I got into a scrape today with a militant Starbucks employee. Today their coffee of the day was what they call "fair trade" certified. My comment to him was that if Starbucks really wanted to make a positive impact their coffee should be free trade certified. This touched off a debate during which he may or may not have spat in my coffee. My main point was only that if the coffee did not have to be fair trade certified (whatever that means exactly) it would presumably be cheaper. Starbucks would therefore be able to buy more of it, which would increase the overall wealth of our hard working Central American coffee producing friends. Buying less at an artificially inflated price does a disservice to both the buyers and the sellers (taken as a whole). I did not, at any point, bring up the fact that I am presently studying economics at the Masters Level and he is presently working at Starbucks. Even so, he was having none of it, insisting instead that greedy, rich, capitalists were the reason coffee growers lived in poverty.

The Economist says it better in this article from last week. Here is an excerpt, but I urge you to read the entire thing:

But goods and services are not just lying around waiting to be grabbed by the greediest or most muscular countries. Market economics is not a zero-sum game. America consumes $10 trillion worth of goods and services each year because it produces (not counting the current-account deficit of 5% or so of the total) $10 trillion of goods and services each year. Africa could produce and consume a lot more without America producing and consuming one jot less. It so happens that the case for more aid, provided of course that it is well spent, is strong—but the industrialised countries do not need to become any less rich before Africa can become a lot less poor. The wealth of the wealthy is not part of the problem.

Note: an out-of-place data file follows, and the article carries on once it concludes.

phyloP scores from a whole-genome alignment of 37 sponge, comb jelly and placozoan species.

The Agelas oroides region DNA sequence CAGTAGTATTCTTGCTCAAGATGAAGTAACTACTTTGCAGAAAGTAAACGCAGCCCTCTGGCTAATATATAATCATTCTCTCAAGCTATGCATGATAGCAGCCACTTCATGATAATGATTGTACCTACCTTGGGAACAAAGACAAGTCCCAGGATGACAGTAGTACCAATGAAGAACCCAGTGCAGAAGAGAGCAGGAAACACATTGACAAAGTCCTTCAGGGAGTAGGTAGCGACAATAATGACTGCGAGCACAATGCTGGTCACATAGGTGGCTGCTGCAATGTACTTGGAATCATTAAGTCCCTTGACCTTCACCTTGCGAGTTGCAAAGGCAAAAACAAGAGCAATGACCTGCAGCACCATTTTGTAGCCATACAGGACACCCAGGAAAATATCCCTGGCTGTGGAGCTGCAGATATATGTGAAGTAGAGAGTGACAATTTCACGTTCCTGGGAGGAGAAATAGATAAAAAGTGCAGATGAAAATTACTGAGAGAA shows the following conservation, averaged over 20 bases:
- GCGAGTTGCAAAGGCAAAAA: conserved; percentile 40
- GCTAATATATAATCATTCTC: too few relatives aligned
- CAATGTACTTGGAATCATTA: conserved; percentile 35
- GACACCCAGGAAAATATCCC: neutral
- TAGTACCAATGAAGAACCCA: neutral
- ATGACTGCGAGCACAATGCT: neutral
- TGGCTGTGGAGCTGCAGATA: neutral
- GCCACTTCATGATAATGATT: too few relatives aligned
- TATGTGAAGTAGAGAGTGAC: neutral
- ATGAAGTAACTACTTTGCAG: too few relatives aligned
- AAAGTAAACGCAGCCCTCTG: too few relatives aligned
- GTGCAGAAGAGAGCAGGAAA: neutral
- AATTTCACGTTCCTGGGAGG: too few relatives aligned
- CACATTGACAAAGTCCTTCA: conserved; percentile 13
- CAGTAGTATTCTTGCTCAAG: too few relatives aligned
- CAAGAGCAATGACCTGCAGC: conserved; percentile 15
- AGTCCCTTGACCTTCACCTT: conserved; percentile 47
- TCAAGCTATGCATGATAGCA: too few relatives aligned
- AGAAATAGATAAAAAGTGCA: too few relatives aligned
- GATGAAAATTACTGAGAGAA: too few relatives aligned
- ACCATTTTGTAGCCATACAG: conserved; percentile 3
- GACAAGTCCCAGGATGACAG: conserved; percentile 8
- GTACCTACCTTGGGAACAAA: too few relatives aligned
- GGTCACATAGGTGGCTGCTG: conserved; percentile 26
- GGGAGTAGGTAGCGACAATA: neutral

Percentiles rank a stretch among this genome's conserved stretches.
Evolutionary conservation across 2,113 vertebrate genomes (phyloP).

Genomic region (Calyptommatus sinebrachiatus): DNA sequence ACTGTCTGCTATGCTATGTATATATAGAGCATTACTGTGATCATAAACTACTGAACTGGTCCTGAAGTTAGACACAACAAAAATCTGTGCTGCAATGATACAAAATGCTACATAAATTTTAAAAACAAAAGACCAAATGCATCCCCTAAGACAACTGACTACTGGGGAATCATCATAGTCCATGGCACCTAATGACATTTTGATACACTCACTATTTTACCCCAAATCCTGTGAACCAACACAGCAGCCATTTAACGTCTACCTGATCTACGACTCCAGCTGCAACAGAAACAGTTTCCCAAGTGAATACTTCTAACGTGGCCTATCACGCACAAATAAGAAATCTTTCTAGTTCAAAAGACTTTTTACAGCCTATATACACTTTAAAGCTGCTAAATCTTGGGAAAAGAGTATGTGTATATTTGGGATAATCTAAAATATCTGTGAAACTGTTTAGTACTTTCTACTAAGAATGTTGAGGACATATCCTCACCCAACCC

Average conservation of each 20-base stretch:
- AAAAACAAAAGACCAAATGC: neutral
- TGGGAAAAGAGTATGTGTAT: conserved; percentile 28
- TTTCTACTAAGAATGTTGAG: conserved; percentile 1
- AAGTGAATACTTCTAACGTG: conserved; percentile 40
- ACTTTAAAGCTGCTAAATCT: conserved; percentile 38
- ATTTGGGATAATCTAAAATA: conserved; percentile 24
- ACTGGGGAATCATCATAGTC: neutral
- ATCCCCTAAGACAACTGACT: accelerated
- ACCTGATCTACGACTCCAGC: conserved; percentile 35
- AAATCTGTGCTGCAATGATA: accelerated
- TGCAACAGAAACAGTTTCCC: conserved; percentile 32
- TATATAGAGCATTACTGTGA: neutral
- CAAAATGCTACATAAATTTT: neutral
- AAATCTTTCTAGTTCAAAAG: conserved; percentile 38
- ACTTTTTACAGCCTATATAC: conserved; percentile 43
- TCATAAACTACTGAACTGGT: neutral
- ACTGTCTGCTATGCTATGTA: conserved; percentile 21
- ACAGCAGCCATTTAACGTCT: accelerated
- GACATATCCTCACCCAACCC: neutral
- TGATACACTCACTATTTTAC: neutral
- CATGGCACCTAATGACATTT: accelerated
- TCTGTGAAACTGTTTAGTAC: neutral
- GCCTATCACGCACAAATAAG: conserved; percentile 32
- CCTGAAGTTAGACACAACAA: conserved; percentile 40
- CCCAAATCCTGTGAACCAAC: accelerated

To believe otherwise, however, is very much part of the problem. For much of the 20th century the developing countries were held back by an adapted socialist ideology that put global injustice, inequality and victimhood front and centre. Guided by this ideology, governments relied on planning, state monopolies, punitive taxes, grandiose programmes of public spending, and all the other apparatus of applied economic justice. They also repudiated liberal international trade, because the terms of global commerce were deemed exploitative and unfair. Concessions (that is, permission to retain trade barriers) were sought and granted in successive negotiating rounds of the General Agreement on Tariffs and Trade. A kind of equity was thus deemed to have been achieved. The only drawback was that the countries stayed poor.

Towards the end of the century, many developing countries—China and India among them—finally threw off this victim's mantle and began to embrace wicked capitalism, both in the way they organised their domestic economies and in their approach to international trade. All of a sudden, they are a lot less poor, and it hasn't cost the West a cent. In Africa, too, minds are now changing, but far more slowly. Perhaps that has something to do with the chorus that goes up from Africa's supposed friends in the West, telling the region that its plight is all the fault of global inequality, “unfair trade” and an intrinsically unjust market system.

Is it possible I'm starting to take this MBA thing waaaaay too seriously?


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